Ultrasound

Diagnostic ultrasound or sonography is an imaging method used to examine internal organs and soft body tissue. It is an important diagnostic tool in the medical field.

During an ultrasound examination, high-frequency sound waves bounce off of body structures, specifically organs and soft tissue, creating echoes. This mechanism reflects the size, shape and consistency of the targeted organs and tissue. As a result, a computer-generated image is produced.

Diagnostic Potential of Ultrasound

Ultrasound is used to assess many different parts of the body including, but not limited to:

  • The womb during pregnancy, to confirm a due date, reveal if there are multiples, rule out an ectopic pregnancy, assess fetal position, determine birth defects or problems with the placenta
  • Pelvic area including uterus and ovaries
  • Gallbladder, liver, spleen and pancreas
  • Kidneys and bladder
  • Vascular system including the heart and blood vessels
  • Breast abnormalities, often in conjunction with a mammogram
  • Thyroid gland
  • Prostate and testicle abnormalities
  • Muscle and tendon issues

Ultrasound is also used during some procedures, such as a needle biopsy, to help guide a physician to the specific treatment site.

Preparing for an Ultrasound

Most ultrasound studies have no specific preparation. However, there are a few specialized ultrasound tests that do have some minor preparation, including the following:

  • Gallbladder ultrasound requires that the patient have no food or liquids for six to eight hours before the exam. Food causes the gallbladder to contract, which makes it smaller and more difficult to visualize.
  • Pelvic ultrasound requires that the urinary bladder be full so that it is lifted above the uterus, ovaries and/or prostate for better visualization. A full bladder also moves air-filled bowel away from the uterus to further improve visualization.

Comfortable clothing should be worn the day of the ultrasound. Sometimes, a patient does not need to undress for the test if the area being examined can be easily exposed.

What to Expect During the Test

Patients recline for a 30 to 60-minute ultrasound examination. A clear, water-based conducting gel is spread over the area being examined. The gel helps the hand-held transducer or wand transmit the sound waves through the body as it is gently moved along the skin. In some instances, the technologist presses the transducer firmly against the skin to get a clear image.

Most ultrasounds are painless. There are usually no needles or incisions involved. The exception is if the purpose of the ultrasound is to do a guided needle biopsy or transesophageal echocardiogram, which usually involves administering intravenous (IV) sedation for patient comfort.

There can be mild discomfort if the specific ultrasound involves the patient having a full bladder or is part of a more invasive study done with a transducer that is inserted into the vagina, rectum or esophagus.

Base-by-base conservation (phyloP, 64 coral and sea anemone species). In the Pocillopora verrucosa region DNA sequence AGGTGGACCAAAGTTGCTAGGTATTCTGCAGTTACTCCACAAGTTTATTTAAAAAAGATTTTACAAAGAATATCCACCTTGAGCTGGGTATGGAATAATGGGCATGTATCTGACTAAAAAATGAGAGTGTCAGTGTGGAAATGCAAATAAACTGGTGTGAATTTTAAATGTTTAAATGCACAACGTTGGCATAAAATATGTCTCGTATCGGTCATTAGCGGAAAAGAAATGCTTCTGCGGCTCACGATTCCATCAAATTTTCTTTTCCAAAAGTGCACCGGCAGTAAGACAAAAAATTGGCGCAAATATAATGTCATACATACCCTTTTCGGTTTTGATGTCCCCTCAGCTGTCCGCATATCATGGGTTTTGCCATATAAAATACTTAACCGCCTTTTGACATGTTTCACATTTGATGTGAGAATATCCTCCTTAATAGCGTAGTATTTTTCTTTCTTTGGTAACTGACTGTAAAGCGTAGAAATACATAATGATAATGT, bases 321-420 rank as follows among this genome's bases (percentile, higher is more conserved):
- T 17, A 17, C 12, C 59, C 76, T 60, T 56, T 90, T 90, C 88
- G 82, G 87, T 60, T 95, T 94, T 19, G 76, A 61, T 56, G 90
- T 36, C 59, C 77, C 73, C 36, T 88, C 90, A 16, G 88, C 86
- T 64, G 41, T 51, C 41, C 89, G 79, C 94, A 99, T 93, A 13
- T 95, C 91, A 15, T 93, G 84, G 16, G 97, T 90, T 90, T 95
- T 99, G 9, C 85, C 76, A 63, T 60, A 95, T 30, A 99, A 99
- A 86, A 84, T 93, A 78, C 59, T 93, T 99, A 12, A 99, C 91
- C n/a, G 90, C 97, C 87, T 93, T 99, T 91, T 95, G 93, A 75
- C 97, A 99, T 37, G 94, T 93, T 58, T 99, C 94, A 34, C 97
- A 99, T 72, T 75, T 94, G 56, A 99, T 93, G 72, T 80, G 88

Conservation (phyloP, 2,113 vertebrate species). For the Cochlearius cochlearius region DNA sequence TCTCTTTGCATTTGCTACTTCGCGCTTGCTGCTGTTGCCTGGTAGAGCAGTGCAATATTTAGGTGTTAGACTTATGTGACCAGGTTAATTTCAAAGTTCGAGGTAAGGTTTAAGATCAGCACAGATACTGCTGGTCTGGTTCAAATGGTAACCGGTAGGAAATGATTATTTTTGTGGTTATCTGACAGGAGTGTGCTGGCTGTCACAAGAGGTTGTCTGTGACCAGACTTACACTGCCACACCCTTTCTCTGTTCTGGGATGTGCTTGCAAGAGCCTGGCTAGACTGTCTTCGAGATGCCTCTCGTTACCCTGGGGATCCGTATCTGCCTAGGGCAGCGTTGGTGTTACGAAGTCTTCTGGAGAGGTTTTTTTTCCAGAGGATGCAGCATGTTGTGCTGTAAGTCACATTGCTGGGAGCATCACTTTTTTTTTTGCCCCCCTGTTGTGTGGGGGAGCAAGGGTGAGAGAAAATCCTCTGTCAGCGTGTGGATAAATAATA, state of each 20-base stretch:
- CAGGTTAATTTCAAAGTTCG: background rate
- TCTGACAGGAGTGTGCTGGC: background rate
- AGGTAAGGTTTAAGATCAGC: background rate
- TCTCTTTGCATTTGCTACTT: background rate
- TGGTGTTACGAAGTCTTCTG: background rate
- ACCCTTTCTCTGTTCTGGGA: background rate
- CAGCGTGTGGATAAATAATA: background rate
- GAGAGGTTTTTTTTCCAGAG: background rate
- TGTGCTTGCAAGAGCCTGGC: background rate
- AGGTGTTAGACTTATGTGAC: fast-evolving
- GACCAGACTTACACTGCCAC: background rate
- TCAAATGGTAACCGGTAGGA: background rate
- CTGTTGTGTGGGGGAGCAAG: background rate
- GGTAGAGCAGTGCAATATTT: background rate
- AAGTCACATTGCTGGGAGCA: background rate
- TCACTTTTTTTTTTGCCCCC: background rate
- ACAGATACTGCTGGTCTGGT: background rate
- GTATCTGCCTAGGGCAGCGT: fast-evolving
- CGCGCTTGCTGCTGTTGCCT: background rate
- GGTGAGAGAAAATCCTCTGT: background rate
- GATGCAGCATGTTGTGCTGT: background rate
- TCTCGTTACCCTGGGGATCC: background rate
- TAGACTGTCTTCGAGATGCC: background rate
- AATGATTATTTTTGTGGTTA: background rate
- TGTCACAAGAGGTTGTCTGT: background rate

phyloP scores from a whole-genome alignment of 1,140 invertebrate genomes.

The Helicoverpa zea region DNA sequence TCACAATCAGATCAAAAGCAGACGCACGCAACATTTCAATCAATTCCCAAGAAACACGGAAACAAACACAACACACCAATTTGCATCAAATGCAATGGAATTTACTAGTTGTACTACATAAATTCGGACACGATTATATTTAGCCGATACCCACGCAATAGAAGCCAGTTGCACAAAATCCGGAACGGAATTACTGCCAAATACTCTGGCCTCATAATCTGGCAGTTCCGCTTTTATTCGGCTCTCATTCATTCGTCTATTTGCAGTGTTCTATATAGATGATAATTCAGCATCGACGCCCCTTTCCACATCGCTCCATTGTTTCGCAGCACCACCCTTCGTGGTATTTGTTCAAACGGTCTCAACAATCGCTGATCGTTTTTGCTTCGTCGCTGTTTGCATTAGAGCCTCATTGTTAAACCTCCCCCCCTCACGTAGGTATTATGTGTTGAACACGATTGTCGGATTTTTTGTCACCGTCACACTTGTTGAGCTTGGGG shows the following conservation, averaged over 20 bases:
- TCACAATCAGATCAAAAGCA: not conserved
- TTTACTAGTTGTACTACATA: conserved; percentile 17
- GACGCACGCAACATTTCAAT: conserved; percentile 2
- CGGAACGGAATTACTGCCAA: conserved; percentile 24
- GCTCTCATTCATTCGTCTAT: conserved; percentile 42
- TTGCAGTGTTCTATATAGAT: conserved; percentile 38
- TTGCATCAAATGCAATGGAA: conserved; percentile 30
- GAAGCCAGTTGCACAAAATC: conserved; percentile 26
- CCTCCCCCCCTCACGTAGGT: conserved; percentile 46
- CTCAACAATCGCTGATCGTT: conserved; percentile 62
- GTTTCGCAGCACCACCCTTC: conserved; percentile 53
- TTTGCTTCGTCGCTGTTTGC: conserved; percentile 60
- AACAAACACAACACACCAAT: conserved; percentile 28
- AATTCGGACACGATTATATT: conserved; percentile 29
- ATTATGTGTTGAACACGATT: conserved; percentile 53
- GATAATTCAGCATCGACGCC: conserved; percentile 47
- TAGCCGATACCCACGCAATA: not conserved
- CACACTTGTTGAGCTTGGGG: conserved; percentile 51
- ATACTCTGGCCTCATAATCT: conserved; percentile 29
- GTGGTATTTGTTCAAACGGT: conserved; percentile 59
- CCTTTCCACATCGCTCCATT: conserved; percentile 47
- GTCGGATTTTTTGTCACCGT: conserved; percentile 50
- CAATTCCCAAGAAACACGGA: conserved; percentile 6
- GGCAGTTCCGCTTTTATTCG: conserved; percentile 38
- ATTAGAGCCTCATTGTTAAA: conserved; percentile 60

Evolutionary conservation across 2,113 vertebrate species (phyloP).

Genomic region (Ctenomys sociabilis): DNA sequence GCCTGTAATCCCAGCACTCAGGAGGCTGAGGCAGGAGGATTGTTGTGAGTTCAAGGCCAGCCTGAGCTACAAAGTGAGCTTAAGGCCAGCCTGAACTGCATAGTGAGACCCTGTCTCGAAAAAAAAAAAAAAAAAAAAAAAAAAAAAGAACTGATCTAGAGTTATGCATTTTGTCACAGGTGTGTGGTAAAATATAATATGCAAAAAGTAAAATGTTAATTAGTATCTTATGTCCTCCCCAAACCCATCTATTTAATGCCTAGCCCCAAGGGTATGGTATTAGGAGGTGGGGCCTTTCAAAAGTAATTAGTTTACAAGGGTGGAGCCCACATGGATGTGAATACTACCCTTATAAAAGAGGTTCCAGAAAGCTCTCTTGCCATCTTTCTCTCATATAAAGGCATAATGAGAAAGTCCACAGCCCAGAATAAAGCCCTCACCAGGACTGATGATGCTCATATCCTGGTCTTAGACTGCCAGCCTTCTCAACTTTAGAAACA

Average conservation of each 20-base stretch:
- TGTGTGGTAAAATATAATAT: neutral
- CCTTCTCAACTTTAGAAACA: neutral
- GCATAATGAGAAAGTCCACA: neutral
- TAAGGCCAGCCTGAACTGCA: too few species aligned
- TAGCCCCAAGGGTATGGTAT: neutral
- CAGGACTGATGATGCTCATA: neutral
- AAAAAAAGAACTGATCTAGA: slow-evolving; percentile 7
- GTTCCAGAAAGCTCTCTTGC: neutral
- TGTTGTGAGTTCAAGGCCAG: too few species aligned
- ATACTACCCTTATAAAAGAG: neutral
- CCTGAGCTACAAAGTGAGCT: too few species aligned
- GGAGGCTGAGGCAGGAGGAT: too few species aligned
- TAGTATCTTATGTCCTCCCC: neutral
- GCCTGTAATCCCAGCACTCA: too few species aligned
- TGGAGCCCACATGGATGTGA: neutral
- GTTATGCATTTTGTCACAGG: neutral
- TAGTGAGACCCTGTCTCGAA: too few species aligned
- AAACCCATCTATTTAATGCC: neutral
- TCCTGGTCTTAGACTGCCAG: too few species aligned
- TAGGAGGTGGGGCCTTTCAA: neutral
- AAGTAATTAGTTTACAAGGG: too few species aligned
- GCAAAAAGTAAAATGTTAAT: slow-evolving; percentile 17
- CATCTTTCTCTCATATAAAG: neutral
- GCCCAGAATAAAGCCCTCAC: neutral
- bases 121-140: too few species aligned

There are several ultrasound studies that are performed by placing a specialized transducer or device within the body. They include:

  • Transvaginal ultrasound, which evaluates a woman’s uterus and ovaries using a special vaginal transducer.
  • Transesophageal echocardiogram during which a special transducer is inserted down the esophagus to get an unobstructed view of the heart. This ultrasound is done under intravenous sedation.
  • Transrectal ultrasound, which looks at a man’s prostate using a rectal transducer.

The transducer sends the collected information to a computer, which creates detailed images. There are no specific physical restrictions after having an ultrasound.

A specially trained technologist does the ultrasound test. In the event of a pregnancy, the attending obstetrician most often does the ultrasound. A radiologist interprets the completed ultrasound images and sends a report of the findings to the ordering physician.

Ultrasound Limitations

There are no true risks to having an ultrasound but there are a few limitations to the test:

  • Sound waves travel poorly through bone and free air; hence an ultrasound is not a helpful diagnostic tool for areas of the body obstructed by bone or those with gas.
  • Since sound waves cannot penetrate deep into the body, ultrasound studies for obese patients can result in poor imaging.

Ultrasound Safety

It is important to note that there is no radiation exposure during an ultrasound, which makes ultrasound a safe diagnostic choice.

Ultrasound studies provide valuable medical information for diagnostic and assessment purposes. It is important to discuss with your physician the option of using ultrasound for health screenings or guided procedures.

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